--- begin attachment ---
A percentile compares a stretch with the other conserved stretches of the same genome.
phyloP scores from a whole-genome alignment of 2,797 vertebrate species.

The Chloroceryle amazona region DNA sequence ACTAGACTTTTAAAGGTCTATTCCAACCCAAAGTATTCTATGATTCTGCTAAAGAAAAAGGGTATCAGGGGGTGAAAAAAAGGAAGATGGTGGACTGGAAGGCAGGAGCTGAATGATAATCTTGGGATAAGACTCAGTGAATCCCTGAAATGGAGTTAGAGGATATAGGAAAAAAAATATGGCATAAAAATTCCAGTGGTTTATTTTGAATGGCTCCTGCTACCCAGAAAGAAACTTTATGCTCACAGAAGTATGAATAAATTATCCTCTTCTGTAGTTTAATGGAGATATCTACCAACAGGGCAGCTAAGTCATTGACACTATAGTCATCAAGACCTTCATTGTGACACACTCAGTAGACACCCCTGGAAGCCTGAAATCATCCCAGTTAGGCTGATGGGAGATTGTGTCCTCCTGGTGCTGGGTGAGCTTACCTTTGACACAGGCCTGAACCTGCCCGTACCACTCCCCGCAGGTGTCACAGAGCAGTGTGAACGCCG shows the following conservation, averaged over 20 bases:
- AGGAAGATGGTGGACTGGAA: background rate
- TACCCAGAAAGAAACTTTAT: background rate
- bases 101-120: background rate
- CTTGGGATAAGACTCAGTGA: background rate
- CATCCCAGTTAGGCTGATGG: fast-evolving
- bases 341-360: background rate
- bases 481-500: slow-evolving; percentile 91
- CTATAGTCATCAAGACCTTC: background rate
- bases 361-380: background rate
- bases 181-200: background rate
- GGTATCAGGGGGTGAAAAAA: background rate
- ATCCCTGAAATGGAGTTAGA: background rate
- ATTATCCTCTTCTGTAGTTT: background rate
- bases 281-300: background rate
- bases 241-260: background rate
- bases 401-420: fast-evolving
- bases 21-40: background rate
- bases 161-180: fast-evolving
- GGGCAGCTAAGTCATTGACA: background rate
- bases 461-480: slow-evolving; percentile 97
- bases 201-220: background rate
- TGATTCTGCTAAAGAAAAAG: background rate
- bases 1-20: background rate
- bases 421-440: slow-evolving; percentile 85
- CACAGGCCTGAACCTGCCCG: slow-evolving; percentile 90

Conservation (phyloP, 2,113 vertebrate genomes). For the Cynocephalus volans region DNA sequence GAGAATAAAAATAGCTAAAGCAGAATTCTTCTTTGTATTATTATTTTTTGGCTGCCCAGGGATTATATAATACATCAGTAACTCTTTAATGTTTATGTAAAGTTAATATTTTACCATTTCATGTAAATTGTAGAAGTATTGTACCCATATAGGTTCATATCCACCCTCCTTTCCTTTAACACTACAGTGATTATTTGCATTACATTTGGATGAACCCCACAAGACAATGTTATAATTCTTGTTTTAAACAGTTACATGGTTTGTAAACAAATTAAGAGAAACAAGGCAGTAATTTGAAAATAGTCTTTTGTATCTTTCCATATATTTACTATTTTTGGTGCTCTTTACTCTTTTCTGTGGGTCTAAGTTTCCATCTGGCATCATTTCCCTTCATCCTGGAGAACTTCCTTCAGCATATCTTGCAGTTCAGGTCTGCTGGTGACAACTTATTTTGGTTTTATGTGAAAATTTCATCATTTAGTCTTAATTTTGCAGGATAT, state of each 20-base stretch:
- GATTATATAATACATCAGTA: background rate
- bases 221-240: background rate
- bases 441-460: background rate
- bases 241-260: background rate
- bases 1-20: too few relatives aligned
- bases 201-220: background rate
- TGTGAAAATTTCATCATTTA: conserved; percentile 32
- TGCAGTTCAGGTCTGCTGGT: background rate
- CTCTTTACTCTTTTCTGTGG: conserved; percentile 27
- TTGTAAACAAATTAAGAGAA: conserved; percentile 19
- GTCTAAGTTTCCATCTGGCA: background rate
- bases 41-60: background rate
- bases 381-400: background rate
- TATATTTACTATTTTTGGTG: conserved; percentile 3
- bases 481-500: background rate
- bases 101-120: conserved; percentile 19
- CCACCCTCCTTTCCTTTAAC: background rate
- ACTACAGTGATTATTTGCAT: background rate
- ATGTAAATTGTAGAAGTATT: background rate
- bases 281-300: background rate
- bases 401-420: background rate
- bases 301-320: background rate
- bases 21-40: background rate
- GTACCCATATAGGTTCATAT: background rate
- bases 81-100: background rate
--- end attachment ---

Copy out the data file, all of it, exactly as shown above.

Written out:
A percentile compares a stretch with the other conserved stretches of the same genome.
phyloP scores from a whole-genome alignment of 2,797 vertebrate species.

The Chloroceryle amazona region DNA sequence ACTAGACTTTTAAAGGTCTATTCCAACCCAAAGTATTCTATGATTCTGCTAAAGAAAAAGGGTATCAGGGGGTGAAAAAAAGGAAGATGGTGGACTGGAAGGCAGGAGCTGAATGATAATCTTGGGATAAGACTCAGTGAATCCCTGAAATGGAGTTAGAGGATATAGGAAAAAAAATATGGCATAAAAATTCCAGTGGTTTATTTTGAATGGCTCCTGCTACCCAGAAAGAAACTTTATGCTCACAGAAGTATGAATAAATTATCCTCTTCTGTAGTTTAATGGAGATATCTACCAACAGGGCAGCTAAGTCATTGACACTATAGTCATCAAGACCTTCATTGTGACACACTCAGTAGACACCCCTGGAAGCCTGAAATCATCCCAGTTAGGCTGATGGGAGATTGTGTCCTCCTGGTGCTGGGTGAGCTTACCTTTGACACAGGCCTGAACCTGCCCGTACCACTCCCCGCAGGTGTCACAGAGCAGTGTGAACGCCG shows the following conservation, averaged over 20 bases:
- AGGAAGATGGTGGACTGGAA: background rate
- TACCCAGAAAGAAACTTTAT: background rate
- bases 101-120: background rate
- CTTGGGATAAGACTCAGTGA: background rate
- CATCCCAGTTAGGCTGATGG: fast-evolving
- bases 341-360: background rate
- bases 481-500: slow-evolving; percentile 91
- CTATAGTCATCAAGACCTTC: background rate
- bases 361-380: background rate
- bases 181-200: background rate
- GGTATCAGGGGGTGAAAAAA: background rate
- ATCCCTGAAATGGAGTTAGA: background rate
- ATTATCCTCTTCTGTAGTTT: background rate
- bases 281-300: background rate
- bases 241-260: background rate
- bases 401-420: fast-evolving
- bases 21-40: background rate
- bases 161-180: fast-evolving
- GGGCAGCTAAGTCATTGACA: background rate
- bases 461-480: slow-evolving; percentile 97
- bases 201-220: background rate
- TGATTCTGCTAAAGAAAAAG: background rate
- bases 1-20: background rate
- bases 421-440: slow-evolving; percentile 85
- CACAGGCCTGAACCTGCCCG: slow-evolving; percentile 90

Conservation (phyloP, 2,113 vertebrate genomes). For the Cynocephalus volans region DNA sequence GAGAATAAAAATAGCTAAAGCAGAATTCTTCTTTGTATTATTATTTTTTGGCTGCCCAGGGATTATATAATACATCAGTAACTCTTTAATGTTTATGTAAAGTTAATATTTTACCATTTCATGTAAATTGTAGAAGTATTGTACCCATATAGGTTCATATCCACCCTCCTTTCCTTTAACACTACAGTGATTATTTGCATTACATTTGGATGAACCCCACAAGACAATGTTATAATTCTTGTTTTAAACAGTTACATGGTTTGTAAACAAATTAAGAGAAACAAGGCAGTAATTTGAAAATAGTCTTTTGTATCTTTCCATATATTTACTATTTTTGGTGCTCTTTACTCTTTTCTGTGGGTCTAAGTTTCCATCTGGCATCATTTCCCTTCATCCTGGAGAACTTCCTTCAGCATATCTTGCAGTTCAGGTCTGCTGGTGACAACTTATTTTGGTTTTATGTGAAAATTTCATCATTTAGTCTTAATTTTGCAGGATAT, state of each 20-base stretch:
- GATTATATAATACATCAGTA: background rate
- bases 221-240: background rate
- bases 441-460: background rate
- bases 241-260: background rate
- bases 1-20: too few relatives aligned
- bases 201-220: background rate
- TGTGAAAATTTCATCATTTA: conserved; percentile 32
- TGCAGTTCAGGTCTGCTGGT: background rate
- CTCTTTACTCTTTTCTGTGG: conserved; percentile 27
- TTGTAAACAAATTAAGAGAA: conserved; percentile 19
- GTCTAAGTTTCCATCTGGCA: background rate
- bases 41-60: background rate
- bases 381-400: background rate
- TATATTTACTATTTTTGGTG: conserved; percentile 3
- bases 481-500: background rate
- bases 101-120: conserved; percentile 19
- CCACCCTCCTTTCCTTTAAC: background rate
- ACTACAGTGATTATTTGCAT: background rate
- ATGTAAATTGTAGAAGTATT: background rate
- bases 281-300: background rate
- bases 401-420: background rate
- bases 301-320: background rate
- bases 21-40: background rate
- GTACCCATATAGGTTCATAT: background rate
- bases 81-100: background rate